Before the Edward Sharpe and the Magnetic Zeros concert Wednesday night at SOhO Restaurant & Music Club, my lovely wife and I had the pleasure of chatting on the balcony with band guitarist Christian Letts, who is also a talented painter, and drummer Josh Collazo, who is also a great jazz drummer.

The down-to-earth Letts and Collazo talked about Edward Sharpe and the Magnetic Zeros as if it was a family. This is certainly the image that one gets of the band, and it was cool to see that it seems genuine.

And it’s a big family, with about 10 band members playing at a given show. When I asked Letts how the band keeps its sound so uncluttered despite its size, he attributed it to the lack of ego among the musicians. They orbit around the music of the collective, rather than focusing on individual soloing.

Ladies and gentlemen — especially those of you who are jaded and cynical about the music of today, with marketing and promotion machines that churn out Auto-Tune-enhanced pop stars with dubious talent at best — take note. Edward Sharpe and the Magnetic Zeros are the real deal.

The band first performed in Santa Barbara (also at SOhO) last October as part of the New Noise Santa Barbara music conference. As a measure of their growing popularity, October’s concert sold out on the day of the show, and their concert on Wednesday night sold out weeks in advance.

In fact, sell-outs are becoming the norm for the band, including the tour-ending concert in December at the 1,750-or-so capacity Mayan Theater in their Los Angeles base — which I was fortunate to attend — to the shows on their upcoming Australia tour — which, sadly, I will not be attending.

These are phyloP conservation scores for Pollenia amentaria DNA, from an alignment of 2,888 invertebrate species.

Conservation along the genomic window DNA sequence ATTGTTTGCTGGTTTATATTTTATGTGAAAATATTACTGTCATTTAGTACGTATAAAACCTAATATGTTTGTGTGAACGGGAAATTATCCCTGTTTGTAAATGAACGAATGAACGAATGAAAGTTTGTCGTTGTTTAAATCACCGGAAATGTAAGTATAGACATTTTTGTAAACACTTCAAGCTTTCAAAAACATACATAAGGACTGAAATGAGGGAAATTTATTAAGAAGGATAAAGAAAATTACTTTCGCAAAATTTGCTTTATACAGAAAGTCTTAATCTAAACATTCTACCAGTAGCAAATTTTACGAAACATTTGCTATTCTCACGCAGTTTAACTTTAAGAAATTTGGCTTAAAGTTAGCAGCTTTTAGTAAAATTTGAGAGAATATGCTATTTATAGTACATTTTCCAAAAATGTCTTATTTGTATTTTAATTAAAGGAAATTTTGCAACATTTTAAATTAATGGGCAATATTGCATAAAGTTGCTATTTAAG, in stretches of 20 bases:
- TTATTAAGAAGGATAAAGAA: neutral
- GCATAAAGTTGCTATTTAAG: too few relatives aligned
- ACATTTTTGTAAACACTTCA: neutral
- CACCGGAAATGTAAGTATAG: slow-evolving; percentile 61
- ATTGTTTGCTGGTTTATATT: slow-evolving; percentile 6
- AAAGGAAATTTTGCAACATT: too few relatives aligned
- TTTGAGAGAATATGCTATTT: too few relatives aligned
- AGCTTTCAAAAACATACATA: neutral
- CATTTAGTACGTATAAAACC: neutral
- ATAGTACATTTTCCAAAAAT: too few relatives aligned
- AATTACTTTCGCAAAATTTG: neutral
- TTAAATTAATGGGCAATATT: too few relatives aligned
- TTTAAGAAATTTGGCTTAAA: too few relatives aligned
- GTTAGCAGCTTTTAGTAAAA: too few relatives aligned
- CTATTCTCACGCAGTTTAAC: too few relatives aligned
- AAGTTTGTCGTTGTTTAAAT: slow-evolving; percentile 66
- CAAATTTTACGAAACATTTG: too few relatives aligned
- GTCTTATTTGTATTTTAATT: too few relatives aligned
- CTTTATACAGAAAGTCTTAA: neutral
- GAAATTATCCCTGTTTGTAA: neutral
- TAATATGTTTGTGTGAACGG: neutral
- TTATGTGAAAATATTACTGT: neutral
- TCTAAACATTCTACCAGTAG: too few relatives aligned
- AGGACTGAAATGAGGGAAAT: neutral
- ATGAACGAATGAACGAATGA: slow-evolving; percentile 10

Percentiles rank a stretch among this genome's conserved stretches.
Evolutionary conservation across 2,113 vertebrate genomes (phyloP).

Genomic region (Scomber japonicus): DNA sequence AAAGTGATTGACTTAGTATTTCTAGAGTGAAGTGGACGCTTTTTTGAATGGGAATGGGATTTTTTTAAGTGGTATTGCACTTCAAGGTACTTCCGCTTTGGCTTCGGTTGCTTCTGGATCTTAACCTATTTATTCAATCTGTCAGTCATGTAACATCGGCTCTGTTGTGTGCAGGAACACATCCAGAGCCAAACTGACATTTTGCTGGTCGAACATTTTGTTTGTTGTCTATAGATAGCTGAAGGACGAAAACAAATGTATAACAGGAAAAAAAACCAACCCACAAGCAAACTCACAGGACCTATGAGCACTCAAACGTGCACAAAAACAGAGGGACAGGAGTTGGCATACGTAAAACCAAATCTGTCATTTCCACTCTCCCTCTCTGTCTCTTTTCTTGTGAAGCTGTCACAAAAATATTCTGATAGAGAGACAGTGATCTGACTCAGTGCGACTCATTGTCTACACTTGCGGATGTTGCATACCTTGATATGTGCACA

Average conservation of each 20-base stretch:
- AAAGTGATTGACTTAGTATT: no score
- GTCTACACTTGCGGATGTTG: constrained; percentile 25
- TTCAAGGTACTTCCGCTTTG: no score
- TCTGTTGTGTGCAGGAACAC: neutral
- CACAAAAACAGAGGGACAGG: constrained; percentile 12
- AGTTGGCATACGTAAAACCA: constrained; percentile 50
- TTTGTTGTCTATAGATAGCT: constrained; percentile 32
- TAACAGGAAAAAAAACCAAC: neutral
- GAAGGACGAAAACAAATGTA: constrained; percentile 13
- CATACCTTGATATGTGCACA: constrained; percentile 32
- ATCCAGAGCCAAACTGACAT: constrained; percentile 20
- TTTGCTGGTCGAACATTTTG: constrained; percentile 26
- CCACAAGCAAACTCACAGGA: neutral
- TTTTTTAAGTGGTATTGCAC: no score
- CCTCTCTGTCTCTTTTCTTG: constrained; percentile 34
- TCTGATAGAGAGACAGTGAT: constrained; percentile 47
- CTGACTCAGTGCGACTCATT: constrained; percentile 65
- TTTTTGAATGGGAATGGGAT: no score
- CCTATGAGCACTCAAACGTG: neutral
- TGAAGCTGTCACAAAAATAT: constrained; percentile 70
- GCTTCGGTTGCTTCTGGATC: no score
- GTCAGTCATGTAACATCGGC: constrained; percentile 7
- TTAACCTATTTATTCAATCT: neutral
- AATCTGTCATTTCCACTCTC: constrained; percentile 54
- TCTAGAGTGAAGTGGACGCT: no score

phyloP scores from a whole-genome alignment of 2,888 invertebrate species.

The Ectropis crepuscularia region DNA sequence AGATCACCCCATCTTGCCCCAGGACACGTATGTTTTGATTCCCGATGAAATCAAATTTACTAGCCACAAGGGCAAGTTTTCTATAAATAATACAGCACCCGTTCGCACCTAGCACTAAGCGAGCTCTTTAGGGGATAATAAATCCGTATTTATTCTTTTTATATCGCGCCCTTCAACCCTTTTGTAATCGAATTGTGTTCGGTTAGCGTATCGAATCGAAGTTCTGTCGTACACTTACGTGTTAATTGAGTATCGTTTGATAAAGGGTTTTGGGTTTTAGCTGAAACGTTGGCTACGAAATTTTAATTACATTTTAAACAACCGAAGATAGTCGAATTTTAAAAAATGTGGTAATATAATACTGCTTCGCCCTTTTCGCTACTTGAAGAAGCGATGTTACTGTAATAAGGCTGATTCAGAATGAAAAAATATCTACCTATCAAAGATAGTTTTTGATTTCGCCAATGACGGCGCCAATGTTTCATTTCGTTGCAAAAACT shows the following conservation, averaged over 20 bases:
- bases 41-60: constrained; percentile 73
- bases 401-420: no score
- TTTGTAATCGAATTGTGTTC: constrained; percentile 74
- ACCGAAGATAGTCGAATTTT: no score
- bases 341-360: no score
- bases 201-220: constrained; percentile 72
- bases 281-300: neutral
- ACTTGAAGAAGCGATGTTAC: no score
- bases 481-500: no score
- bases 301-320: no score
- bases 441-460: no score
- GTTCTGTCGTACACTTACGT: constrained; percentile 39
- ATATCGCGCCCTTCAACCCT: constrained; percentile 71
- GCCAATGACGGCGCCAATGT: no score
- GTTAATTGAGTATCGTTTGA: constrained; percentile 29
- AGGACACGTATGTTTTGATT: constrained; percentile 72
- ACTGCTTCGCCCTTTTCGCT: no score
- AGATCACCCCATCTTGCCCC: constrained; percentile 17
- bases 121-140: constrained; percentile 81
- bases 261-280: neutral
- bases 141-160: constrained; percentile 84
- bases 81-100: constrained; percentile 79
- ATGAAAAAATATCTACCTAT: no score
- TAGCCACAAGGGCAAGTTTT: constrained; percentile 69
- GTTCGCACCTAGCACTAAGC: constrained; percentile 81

Much of their popularity comes from the timelessness of their sound, which combines elements of folk, rock, gospel, soul and a touch of glam. Of course, a lot of it is also because of the energy and charisma of frontman Alex Ebert, who seems to be able to whip up a crowd of any size into a quasi-religious fervor.

The audience at SOhO, split into under-21s on stage right and over-21s on stage left, was clearly made up of fans, who joyfully sang and danced along. If you didn’t like the crowded, cramped vibe near the stage, things were more chill toward the back.

Nearly all of the songs from the band’s 2009 debut album Up From Below were performed, plus the Jade Castrinos’ singing showcase “Fiya Wata.”

Crowd favorites included the folk-gospel opener “Up From Below,” the glam-soul “40 Day Dream,” the happy-pop-sounding “Janglin,” the folk-stomp “Home” and the hypnotic-and-uplifting “Om Nashi Me.” But really, every song was great in its own unique way.

The concert closed with Ebert asking the crowd to sit down, with many sitting onstage with the band. When he then sang “Brother,” one felt, at least for a fleeting moment, that we were all — band and audience — part of a really big family.

By the way, some friendly advice: The next time Edward Sharpe and the Magnetic Zeros come to town, get your tickets early.


Up From Below
40 Day Dream
Fiya Wata
Carries On
Black Water
Come In Peace
Desert Song
Om Nashi Me

Noozhawk contributor Jeff Moehlis is an associate professor of mechanical engineering at UCSB. Upcoming show recommendations, advice from musicians, interviews and more are available on his Web site,